April 22, 2024

3 Tech-Centric Ways to Promote Sustainability

Earth Day

Coding against climate change

We’ve all heard the standard strategies for reducing our carbon footprint — take the bus instead of driving, reduce red meat, shop local, etc. But we often forget about the impact of our tech.

The emissions created by our technology may be less obvious to us, but they’re probably more substantial than you think! In 2018, Bitcoin alone used 0.5% of the world’s energy consumption this year, making its daily use only slightly less than the energy consumption of Ireland.

As a planet full of people, we are all still learning how to use our tech in a way that promotes sustainability. In honor of Earth Day, here are three tech-centered ways that coders (and you!) can paint the world green.


Pollution is largely caused by the waste people throw away. But individuals and businesses can use technology strategically to lessen their use of paper, plastics, and other waste materials. One easy example of this is companies’ near-ubiquitous use of automated software to track employee hours, replacing time cards and printed sheets that are eventually thrown out. Another more recent example is employees and companies who have embraced the recent shift to remote work! Remote work reduces air pollution in cities and minimizes the use of energy-hogging office spaces. These small actions can certainly have an impact, but they’re also imperfect — keep reading to see why.


The problem with using tech to reduce pollution is that, as physical waste dwindles, digital waste accumulates. When individuals or businesses transfer their hard-copy files to digital records, the Cloud burgeons — and Cloud data is stored in huge data centers filled with thousands of hard drives using a mind-boggling amount of energy.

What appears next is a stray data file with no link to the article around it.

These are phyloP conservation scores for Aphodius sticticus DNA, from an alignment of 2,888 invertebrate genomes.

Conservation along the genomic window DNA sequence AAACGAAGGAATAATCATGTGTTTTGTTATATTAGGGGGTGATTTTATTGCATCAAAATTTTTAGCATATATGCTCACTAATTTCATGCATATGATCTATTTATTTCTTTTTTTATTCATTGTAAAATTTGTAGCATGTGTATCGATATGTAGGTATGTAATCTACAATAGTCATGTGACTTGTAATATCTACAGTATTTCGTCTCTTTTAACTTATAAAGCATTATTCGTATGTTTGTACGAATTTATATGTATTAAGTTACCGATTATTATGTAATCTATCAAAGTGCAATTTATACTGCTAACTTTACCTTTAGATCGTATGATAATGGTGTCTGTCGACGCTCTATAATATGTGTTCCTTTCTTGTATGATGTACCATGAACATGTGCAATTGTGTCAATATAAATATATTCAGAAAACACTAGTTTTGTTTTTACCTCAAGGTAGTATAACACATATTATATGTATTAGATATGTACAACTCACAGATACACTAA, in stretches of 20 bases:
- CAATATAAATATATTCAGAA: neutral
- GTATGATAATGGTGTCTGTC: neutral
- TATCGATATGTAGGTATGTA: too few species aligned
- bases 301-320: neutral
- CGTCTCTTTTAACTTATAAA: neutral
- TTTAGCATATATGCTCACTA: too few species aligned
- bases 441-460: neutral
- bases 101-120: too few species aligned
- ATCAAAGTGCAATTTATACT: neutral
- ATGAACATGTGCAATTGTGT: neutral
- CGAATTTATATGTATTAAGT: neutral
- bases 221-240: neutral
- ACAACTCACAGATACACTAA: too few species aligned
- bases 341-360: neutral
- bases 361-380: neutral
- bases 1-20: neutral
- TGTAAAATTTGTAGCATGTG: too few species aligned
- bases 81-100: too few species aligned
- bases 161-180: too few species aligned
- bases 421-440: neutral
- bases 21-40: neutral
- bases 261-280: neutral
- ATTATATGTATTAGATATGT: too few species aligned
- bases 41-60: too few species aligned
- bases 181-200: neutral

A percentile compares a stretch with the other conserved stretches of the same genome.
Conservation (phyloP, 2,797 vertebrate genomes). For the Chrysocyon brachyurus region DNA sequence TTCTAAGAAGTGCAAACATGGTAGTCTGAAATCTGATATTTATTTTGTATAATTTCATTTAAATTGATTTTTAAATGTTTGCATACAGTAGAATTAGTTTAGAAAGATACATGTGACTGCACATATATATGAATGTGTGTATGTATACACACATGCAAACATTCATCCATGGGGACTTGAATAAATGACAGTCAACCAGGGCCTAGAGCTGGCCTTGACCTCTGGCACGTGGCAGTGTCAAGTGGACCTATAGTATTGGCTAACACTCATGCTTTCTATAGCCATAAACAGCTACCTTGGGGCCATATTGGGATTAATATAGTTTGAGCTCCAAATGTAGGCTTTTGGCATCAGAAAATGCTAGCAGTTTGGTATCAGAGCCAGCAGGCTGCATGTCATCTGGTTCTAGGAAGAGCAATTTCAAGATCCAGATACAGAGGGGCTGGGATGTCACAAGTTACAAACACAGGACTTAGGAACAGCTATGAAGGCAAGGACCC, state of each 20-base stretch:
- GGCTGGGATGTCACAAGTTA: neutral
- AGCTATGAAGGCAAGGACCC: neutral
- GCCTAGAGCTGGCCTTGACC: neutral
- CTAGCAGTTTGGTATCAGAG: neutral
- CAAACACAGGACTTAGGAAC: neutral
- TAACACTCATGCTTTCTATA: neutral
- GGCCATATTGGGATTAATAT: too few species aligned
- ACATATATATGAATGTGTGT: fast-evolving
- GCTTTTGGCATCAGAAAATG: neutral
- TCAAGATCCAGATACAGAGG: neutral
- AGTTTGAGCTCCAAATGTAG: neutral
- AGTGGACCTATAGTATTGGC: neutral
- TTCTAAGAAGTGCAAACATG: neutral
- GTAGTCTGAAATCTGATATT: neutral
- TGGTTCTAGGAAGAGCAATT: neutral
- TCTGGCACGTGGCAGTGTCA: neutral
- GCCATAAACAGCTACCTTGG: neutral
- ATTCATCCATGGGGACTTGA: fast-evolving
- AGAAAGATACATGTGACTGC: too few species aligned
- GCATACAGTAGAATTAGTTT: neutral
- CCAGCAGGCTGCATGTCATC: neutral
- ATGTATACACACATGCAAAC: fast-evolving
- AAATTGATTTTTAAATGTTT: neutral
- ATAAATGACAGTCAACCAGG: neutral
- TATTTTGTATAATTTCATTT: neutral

So, what can you do? Well, you can make a big difference by frequently deleting obsolete or useless files you have stored on the Cloud. And even your daily “throwaway” habits can add up to a mountain of saved carbon. Consider all of the little social emails we shoot back and forth — “thanks”, “got it”, “will do”, “haha”. After examining email usage, UK energy firm OVO found that if every adult in the UK sent one less “thank you” email per day, it would cut 16 tons of carbon each year. What’s more, they also found that half of us send one-word emails to people “within talking distance”. We can lower our carbon output if we think more intentionally about the cumulative impact of our digital footprints!


Software development tends to include files, codes, or bits of software that are unwanted by the user — digital clutter often called “bloatware”. This bloatware takes up space on a computer’s hard drive and makes excessive demands on its resources. And that’s not all — software written in this way consists of a large number of useless functions and lines, obliging computers to perform more calculations, resulting in higher energy consumption.

Enter green coding. Green coding refers to code that is written to minimize energy consumption. It’s a way of writing code that minimizes bloatware and maximizes elegance and efficiency to diminish the demand that code places on physical servers. Green code can also increase battery life for mobile devices, save watts, maximize power, and combine resources for greater efficiency in solving a task. Coders and tech companies can make their software part and parcel of their sustainability efforts by judging that software’s performance based on its “green”ness as much as on its functionality, security, and scalability.

These small tweaks may not zero out large-scale emissions, but they’re still worth talking about. By shining a spotlight on the footprint of our daily software, we hope to make the value of lower-energy code feel tangible. Interested in learning more about TCS’s commitment to greening the tech world? Check out our Code 4 Change initiative, which uses the UN’s 17 Sustainable Development Goals to inspire coders to develop tech-based solutions to real world problems like climate change.